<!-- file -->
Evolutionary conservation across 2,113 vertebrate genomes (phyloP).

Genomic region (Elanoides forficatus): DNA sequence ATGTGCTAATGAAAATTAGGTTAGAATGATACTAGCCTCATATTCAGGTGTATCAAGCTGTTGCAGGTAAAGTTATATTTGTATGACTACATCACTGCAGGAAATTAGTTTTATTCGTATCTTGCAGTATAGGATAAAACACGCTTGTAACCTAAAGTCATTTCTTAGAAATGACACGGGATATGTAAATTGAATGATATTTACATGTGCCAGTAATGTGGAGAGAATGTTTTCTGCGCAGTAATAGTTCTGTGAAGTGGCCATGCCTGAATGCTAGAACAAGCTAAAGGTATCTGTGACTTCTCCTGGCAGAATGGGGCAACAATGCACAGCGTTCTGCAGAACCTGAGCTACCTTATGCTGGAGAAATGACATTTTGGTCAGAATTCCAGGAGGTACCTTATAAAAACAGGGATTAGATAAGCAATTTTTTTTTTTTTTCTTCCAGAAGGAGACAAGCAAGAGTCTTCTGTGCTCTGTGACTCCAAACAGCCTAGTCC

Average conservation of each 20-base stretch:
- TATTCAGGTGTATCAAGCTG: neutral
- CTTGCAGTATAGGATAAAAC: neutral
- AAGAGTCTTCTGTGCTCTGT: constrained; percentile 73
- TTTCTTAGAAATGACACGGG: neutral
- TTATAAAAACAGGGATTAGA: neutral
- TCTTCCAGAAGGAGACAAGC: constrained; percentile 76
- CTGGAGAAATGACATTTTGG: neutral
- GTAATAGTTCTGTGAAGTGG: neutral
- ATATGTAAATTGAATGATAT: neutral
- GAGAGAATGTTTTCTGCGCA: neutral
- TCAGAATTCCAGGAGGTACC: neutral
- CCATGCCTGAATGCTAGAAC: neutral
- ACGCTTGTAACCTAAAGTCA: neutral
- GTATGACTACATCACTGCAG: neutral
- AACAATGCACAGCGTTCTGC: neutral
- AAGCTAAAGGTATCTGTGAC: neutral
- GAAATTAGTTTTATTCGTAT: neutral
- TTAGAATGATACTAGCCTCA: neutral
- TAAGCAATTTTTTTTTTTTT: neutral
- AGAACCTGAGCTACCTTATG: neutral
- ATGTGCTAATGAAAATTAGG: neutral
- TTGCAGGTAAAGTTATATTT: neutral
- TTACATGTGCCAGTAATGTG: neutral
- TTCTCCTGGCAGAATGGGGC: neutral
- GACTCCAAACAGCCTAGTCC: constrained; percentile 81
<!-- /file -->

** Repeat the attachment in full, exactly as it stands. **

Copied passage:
Evolutionary conservation across 2,113 vertebrate genomes (phyloP).

Genomic region (Elanoides forficatus): DNA sequence ATGTGCTAATGAAAATTAGGTTAGAATGATACTAGCCTCATATTCAGGTGTATCAAGCTGTTGCAGGTAAAGTTATATTTGTATGACTACATCACTGCAGGAAATTAGTTTTATTCGTATCTTGCAGTATAGGATAAAACACGCTTGTAACCTAAAGTCATTTCTTAGAAATGACACGGGATATGTAAATTGAATGATATTTACATGTGCCAGTAATGTGGAGAGAATGTTTTCTGCGCAGTAATAGTTCTGTGAAGTGGCCATGCCTGAATGCTAGAACAAGCTAAAGGTATCTGTGACTTCTCCTGGCAGAATGGGGCAACAATGCACAGCGTTCTGCAGAACCTGAGCTACCTTATGCTGGAGAAATGACATTTTGGTCAGAATTCCAGGAGGTACCTTATAAAAACAGGGATTAGATAAGCAATTTTTTTTTTTTTTCTTCCAGAAGGAGACAAGCAAGAGTCTTCTGTGCTCTGTGACTCCAAACAGCCTAGTCC

Average conservation of each 20-base stretch:
- TATTCAGGTGTATCAAGCTG: neutral
- CTTGCAGTATAGGATAAAAC: neutral
- AAGAGTCTTCTGTGCTCTGT: constrained; percentile 73
- TTTCTTAGAAATGACACGGG: neutral
- TTATAAAAACAGGGATTAGA: neutral
- TCTTCCAGAAGGAGACAAGC: constrained; percentile 76
- CTGGAGAAATGACATTTTGG: neutral
- GTAATAGTTCTGTGAAGTGG: neutral
- ATATGTAAATTGAATGATAT: neutral
- GAGAGAATGTTTTCTGCGCA: neutral
- TCAGAATTCCAGGAGGTACC: neutral
- CCATGCCTGAATGCTAGAAC: neutral
- ACGCTTGTAACCTAAAGTCA: neutral
- GTATGACTACATCACTGCAG: neutral
- AACAATGCACAGCGTTCTGC: neutral
- AAGCTAAAGGTATCTGTGAC: neutral
- GAAATTAGTTTTATTCGTAT: neutral
- TTAGAATGATACTAGCCTCA: neutral
- TAAGCAATTTTTTTTTTTTT: neutral
- AGAACCTGAGCTACCTTATG: neutral
- ATGTGCTAATGAAAATTAGG: neutral
- TTGCAGGTAAAGTTATATTT: neutral
- TTACATGTGCCAGTAATGTG: neutral
- TTCTCCTGGCAGAATGGGGC: neutral
- GACTCCAAACAGCCTAGTCC: constrained; percentile 81